In the endless quest to pack more energy into batteries without increasing their weight or volume, one especially promising technology is the solid-state battery. In these batteries, the usual liquid electrolyte that carries charges back and forth between the electrodes is replaced with a solid electrolyte layer. Such batteries could potentially not only deliver twice as much energy for their size, they also could virtually eliminate the fire hazard associated with today’s lithium-ion batteries.
But one thing has held back solid-state batteries: Instabilities at the boundary between the solid electrolyte layer and the two electrodes on either side can dramatically shorten the lifetime of such batteries. Some studies have used special coatings to improve the bonding between the layers, but this adds the expense of extra coating steps in the fabrication process. Now, a team of researchers at MIT and Brookhaven National Laboratory have come up with a way of achieving results that equal or surpass the durability of the coated surfaces, but with no need for any coatings.
The new method simply requires eliminating any carbon dioxide present during a critical manufacturing step, called sintering, where the battery materials are heated to create bonding between the cathode and electrolyte layers, which are made of ceramic compounds. Even though the amount of carbon dioxide present is vanishingly small in air, measured in parts per million, its effects turn out to be dramatic and detrimental. Carrying out the sintering step in pure oxygen creates bonds that match the performance of the best coated surfaces, without that extra cost of the coating, the researchers say.
The findings are reported in the journal Advanced Energy Materials, in a paper by MIT doctoral student Younggyu Kim, professor of nuclear science and engineering and of materials science and engineering Bilge Yildiz, and Iradikanari Waluyo and Adrian Hunt at Brookhaven National Laboratory.
“Solid-state batteries have been desirable for different reasons for a long time,” Yildiz says. “The key motivating points for solid batteries are they are safer and have higher energy density,” but they have been held back from large scale commercialization by two factors, she says: the lower conductivity of the solid electrolyte, and the interface instability issues.
The conductivity issue has been effectively tackled, and reasonably high-conductivity materials have already been demonstrated, according to Yildiz. But overcoming the instabilities that arise at the interface has been far more challenging. These instabilities can occur during both the manufacturing and the electrochemical operation of such batteries, but for now the researchers have focused on the manufacturing, and specifically the sintering process.
Sintering is needed because if the ceramic layers are simply pressed onto each other, the contact between them is far from ideal, there are far too many gaps, and the electrical resistance across the interface is high. Sintering, which is usually done at temperatures of 1,000 degrees Celsius or above for ceramic materials, causes atoms from each material to migrate into the other to form bonds. The team’s experiments showed that at temperatures anywhere above a few hundred degrees, detrimental reactions take place that increase the resistance at the interface — but only if carbon dioxide is present, even in tiny amounts. They demonstrated that avoiding carbon dioxide, and in particular maintaining a pure oxygen atmosphere during sintering, could create very good bonding at temperatures up to 700 degrees, with none of the detrimental compounds formed.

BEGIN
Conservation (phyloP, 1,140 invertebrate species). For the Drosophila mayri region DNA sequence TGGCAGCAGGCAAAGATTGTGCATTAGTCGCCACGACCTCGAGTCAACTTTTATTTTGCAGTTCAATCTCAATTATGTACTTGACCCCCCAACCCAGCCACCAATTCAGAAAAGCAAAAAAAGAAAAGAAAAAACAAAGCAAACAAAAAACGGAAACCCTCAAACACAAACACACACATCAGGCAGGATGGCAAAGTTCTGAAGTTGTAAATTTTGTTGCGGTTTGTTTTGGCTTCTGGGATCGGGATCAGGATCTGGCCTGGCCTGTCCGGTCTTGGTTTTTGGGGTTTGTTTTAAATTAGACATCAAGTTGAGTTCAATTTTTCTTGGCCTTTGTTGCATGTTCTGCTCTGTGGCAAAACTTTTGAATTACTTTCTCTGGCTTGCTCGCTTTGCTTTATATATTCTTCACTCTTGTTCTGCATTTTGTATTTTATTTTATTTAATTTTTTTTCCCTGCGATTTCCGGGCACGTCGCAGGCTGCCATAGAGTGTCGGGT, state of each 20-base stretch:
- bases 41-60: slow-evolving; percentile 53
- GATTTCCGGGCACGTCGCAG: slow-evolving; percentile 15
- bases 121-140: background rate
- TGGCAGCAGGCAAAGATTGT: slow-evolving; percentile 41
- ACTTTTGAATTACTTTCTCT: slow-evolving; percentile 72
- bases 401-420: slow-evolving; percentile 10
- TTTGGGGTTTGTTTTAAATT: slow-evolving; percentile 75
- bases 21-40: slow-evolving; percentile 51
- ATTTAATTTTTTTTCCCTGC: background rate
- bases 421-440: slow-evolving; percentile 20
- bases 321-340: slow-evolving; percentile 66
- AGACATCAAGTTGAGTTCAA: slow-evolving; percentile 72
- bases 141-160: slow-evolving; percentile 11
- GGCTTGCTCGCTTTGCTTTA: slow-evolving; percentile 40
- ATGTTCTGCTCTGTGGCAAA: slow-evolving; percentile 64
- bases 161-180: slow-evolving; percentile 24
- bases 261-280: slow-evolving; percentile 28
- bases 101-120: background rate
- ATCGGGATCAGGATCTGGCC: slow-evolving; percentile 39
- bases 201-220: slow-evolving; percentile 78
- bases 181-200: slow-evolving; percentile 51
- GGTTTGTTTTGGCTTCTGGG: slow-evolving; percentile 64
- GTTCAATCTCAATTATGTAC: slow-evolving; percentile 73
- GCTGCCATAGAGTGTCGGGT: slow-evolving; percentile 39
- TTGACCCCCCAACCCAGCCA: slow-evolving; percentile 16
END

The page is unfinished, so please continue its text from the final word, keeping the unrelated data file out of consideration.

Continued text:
The performance of the cathode-electrolyte interface made using this method, Yildiz says, was “comparable to the best interface resistances we have seen in the literature,” but those were all achieved using the extra step of applying coatings. “We are finding that you can avoid that additional fabrication step, which is typically expensive.”
The potential gains in energy density that solid-state batteries provide comes from the fact that they enable the use of pure lithium metal as one of the electrodes, which is much lighter than the currently used electrodes made of lithium-infused graphite.
The team is now studying the next part of the performance of such batteries, which is how these bonds hold up over the long run during battery cycling. Meanwhile, the new findings could potentially be applied rapidly to battery production, she says. “What we are proposing is a relatively simple process in the fabrication of the cells. It doesn't add much energy penalty to the fabrication. So, we believe that it can be adopted relatively easily into the fabrication process,” and the added costs, they have calculated, should be negligible.
Large companies such as Toyota are already at work commercializing early versions of solid-state lithium-ion batteries, and these new findings could quickly help such companies improve the economics and durability of the technology.
The research was supported by the U.S. Army Research Office through MIT’s Institute for Soldier Nanotechnologies. The team used facilities supported by the National Science Foundation and facilities at Brookhaven National Laboratory supported by the Department of Energy.